It is not hard to guess why the MQM is often described as the enfant terrible of Pakistani politics. The party has once again stirred a hornet’s nest of ethnic politics by demanding the carving up of Sindh to create a new ‘Mohajir’ province. After its failed experiment focusing on the creation of a new multi-ethnic identity for itself, the MQM has now returned to its original politics.
The MQM’s move to once again play the Mohajir card appears to be a desperate attempt to revitalise its support base that is being challenged by emerging political forces. This narrow political approach is a dangerous game that may further widen the divisions among various ethnic groups in the province.
It is shocking the way the MQM has invoked the blasphemy law against PPP leader Khursheed Shah for making a rather benign remark on the term ‘Mohajir’. It is yet more surprising for it to mix religion with politics, since it is one of the very few political parties in Pakistan that genuinely espouses secularism.
This senseless campaign has only damaged the MQM’s own image and diverted attention from some more relevant issues that need to be addressed urgently to resolve the main source of discontent in Karachi. The old habit of throwing a tantrum and quitting the coalition government only to reverse the decision is making a mockery of the party. But this time the separation seems more serious, although one can never be sure it will agree to be the PPP’s political bedfellow again after some pampering.
The local government system, and not divisive slogans, should be the MQM’s focus.
The on-again, off-again relationship between the two most powerful political forces in the province is not the only reason behind the lingering unrest in Karachi. By raising ethnic slogans, the MQM leadership is only obscuring the issue of reviving the local government system that should have been its main focus.
In fact, the politics of ethnicity also suits the PPP. That is very much evident as it increasingly whips up Sindhi nationalist sentiments in an attempt to perpetuate its control over the rural areas. It also explains the reason behind the scathing attack against the MQM by Bilawal Bhutto and the slogan of ‘Merveysun, merveysun, per Sindh na desun’ (we will die but not give away Sindh). But it is not sure whether it will boost the PPP’s diminishing political base in its rural bastion.
While it is true that the division of Sindh on ethnic or even administrative lines is unacceptable, it is also a fact that the failure of the PPP government to restore an elected city government system has given impetus to the MQM’s ethnic-based politics. We have now seen more than six years of a PPP-led government in the province, yet hopes of reviving the local government were aroused only after the intervention of the Supreme Court.
Last week, the Sindh Assembly finally approved an amendment in the Sindh Local Government Act, 2013, and accorded powers to the Election Commission of Pakistan for the delimitation of constituencies before holding municipal elections.
In a significant departure from the 2001 act, the new law has drastically curtailed the powers of the city government limiting their functions to basic municipal services. The provincial government retains most of the key subjects, such as security and land management. Similarly, financial powers of the metropolitan corporations have also been restricted. The strong control of the provincial government remains a major source of contention between the PPP and MQM.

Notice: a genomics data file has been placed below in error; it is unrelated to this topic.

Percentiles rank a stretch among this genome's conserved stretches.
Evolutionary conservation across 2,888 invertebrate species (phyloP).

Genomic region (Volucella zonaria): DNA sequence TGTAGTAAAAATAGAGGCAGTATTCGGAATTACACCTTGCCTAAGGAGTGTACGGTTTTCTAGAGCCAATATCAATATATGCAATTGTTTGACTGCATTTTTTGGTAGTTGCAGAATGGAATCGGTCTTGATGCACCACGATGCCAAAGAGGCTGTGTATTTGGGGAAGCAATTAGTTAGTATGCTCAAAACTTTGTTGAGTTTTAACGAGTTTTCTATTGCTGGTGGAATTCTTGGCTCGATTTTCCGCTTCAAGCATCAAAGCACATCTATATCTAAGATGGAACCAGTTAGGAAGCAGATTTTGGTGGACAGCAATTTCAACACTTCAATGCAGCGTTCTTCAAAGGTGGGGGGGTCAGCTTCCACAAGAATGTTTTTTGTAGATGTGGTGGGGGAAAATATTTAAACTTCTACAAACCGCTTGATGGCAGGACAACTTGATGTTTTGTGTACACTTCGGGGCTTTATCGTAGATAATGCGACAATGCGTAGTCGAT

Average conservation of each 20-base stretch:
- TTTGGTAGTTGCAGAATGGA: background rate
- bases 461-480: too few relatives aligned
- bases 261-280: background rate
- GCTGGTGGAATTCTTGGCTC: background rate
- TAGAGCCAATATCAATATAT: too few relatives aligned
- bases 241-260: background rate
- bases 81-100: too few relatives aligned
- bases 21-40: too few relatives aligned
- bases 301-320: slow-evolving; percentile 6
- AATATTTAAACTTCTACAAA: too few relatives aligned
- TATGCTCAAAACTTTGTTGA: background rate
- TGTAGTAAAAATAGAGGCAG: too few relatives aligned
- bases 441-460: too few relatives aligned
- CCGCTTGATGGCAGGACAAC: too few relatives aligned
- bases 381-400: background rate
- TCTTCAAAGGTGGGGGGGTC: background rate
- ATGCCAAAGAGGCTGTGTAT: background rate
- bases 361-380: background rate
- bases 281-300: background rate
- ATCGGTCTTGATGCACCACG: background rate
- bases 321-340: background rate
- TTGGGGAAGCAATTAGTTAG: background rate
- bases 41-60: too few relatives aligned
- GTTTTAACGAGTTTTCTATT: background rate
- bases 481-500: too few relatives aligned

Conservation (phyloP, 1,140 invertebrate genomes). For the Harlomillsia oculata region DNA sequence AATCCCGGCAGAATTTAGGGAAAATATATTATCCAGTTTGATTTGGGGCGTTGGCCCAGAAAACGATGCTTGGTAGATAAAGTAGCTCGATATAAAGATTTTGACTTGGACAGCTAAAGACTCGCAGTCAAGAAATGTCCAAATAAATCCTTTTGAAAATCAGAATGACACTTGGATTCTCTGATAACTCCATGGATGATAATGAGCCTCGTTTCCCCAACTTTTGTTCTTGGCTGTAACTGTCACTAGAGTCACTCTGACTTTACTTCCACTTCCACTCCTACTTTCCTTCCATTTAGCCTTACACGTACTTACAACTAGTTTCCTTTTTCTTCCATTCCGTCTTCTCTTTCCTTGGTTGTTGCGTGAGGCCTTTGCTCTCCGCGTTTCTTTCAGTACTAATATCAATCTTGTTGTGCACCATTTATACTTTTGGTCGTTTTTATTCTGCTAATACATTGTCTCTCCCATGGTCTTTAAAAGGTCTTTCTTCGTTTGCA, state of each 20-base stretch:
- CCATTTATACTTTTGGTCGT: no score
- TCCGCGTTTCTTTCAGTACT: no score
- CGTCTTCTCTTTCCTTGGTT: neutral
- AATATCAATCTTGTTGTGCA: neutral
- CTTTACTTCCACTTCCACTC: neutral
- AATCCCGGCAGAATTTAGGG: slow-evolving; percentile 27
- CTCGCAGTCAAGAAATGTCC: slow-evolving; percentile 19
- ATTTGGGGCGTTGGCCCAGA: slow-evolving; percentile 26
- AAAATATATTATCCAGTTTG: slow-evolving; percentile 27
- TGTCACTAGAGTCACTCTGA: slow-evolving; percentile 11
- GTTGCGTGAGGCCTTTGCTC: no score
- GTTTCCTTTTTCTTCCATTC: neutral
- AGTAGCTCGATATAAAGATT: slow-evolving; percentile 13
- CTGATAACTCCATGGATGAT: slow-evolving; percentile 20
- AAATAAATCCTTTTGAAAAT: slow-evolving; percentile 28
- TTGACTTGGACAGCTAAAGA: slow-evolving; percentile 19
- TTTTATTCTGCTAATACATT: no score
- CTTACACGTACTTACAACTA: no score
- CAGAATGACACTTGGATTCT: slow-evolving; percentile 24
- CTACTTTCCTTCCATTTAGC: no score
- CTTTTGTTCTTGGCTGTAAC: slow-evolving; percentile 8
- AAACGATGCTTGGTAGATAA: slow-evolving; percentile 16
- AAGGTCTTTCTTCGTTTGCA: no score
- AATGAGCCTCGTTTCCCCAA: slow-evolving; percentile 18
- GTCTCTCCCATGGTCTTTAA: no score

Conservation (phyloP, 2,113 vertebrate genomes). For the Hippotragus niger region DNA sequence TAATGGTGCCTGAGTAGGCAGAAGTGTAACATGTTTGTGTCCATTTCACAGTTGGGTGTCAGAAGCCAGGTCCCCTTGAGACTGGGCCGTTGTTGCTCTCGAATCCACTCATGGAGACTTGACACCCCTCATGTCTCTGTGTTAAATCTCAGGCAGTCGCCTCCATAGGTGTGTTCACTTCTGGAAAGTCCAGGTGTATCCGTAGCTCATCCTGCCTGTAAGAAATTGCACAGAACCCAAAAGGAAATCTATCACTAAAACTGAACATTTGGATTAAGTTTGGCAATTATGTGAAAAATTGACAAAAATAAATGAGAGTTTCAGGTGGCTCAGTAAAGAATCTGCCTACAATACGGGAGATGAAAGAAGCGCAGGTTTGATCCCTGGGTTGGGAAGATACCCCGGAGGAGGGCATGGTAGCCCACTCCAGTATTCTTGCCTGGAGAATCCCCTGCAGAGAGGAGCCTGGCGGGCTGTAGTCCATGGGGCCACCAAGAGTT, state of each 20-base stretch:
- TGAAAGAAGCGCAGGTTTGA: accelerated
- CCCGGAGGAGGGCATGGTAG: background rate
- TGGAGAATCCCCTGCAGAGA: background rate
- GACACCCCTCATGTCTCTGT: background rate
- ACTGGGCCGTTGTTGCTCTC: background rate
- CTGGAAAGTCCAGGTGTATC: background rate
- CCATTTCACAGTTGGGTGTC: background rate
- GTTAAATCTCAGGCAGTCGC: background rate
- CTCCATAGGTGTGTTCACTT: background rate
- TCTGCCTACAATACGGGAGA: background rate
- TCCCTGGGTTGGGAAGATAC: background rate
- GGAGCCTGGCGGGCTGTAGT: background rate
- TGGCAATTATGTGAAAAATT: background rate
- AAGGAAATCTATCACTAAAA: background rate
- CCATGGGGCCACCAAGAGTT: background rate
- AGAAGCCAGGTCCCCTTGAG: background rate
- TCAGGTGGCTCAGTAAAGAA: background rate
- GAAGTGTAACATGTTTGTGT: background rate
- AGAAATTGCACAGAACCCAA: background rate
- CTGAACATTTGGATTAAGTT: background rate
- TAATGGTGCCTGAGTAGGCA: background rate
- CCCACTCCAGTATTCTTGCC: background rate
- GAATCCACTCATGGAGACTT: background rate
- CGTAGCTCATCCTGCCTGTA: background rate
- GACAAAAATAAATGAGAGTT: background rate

It is apparent that the provincial government is unwilling to fully devolve powers to the city at the local level. This is particularly true in the case of Karachi because of its peculiar ethnic balance as well as its status as the provincial capital. A major reason for not devolving power is to have control over the vast resources of the city, particularly its land.
Greater administrative autonomy is ideally required to effectively run a megacity like Karachi with an estimated population of around 18 to 20 million. Nevertheless, the restoration of an elected local government system, even with limited municipal powers, may help to deal with some of the problems faced by Karachi and other major cities of the province.
But there are many more obstacles in the way before local elections are made possible. The most contentious part is the delimitation of the constituencies, now the responsibility of the ECP. Then there is the issue of transparency in the electoral process. With the deteriorating law and order situation in the city and the hold of criminal mafias, patronised by various political parties, a fair and free local government election would not be easy. The MQM’s campaign for a separate province and the widening ethnic divide has made the situation more volatile.
With its fast-changing demographic balance, it has become imperative for Karachi to have an elected and representative local government. According to some reports, the population of the city is estimated to have doubled since 1998. It is obvious that this phenomenal rise is mainly due to the massive migration from other parts of the country.
The fast-changing demography has also changed the political dynamics of Pakistan’s biggest metropolis. It has truly become a melting pot of people from different ethnic and linguistic backgrounds. We also see the third generation of immigrants from India growing up here, therefore one can hardly describe them as Mohajirs. The politics of exclusiveness in a multi-ethnic city can be a disastrous gamble.
It is a mistake on the part of the MQM to attempt to return to ethnic-based politics or use religion to settle political scores. The MQM may have been able to retain its dominance in the last parliamentary elections, but now its hold has come under serious challenge For its own political survival, the MQM needs to review its politics of ethnicity.
The writer is an author and journalist.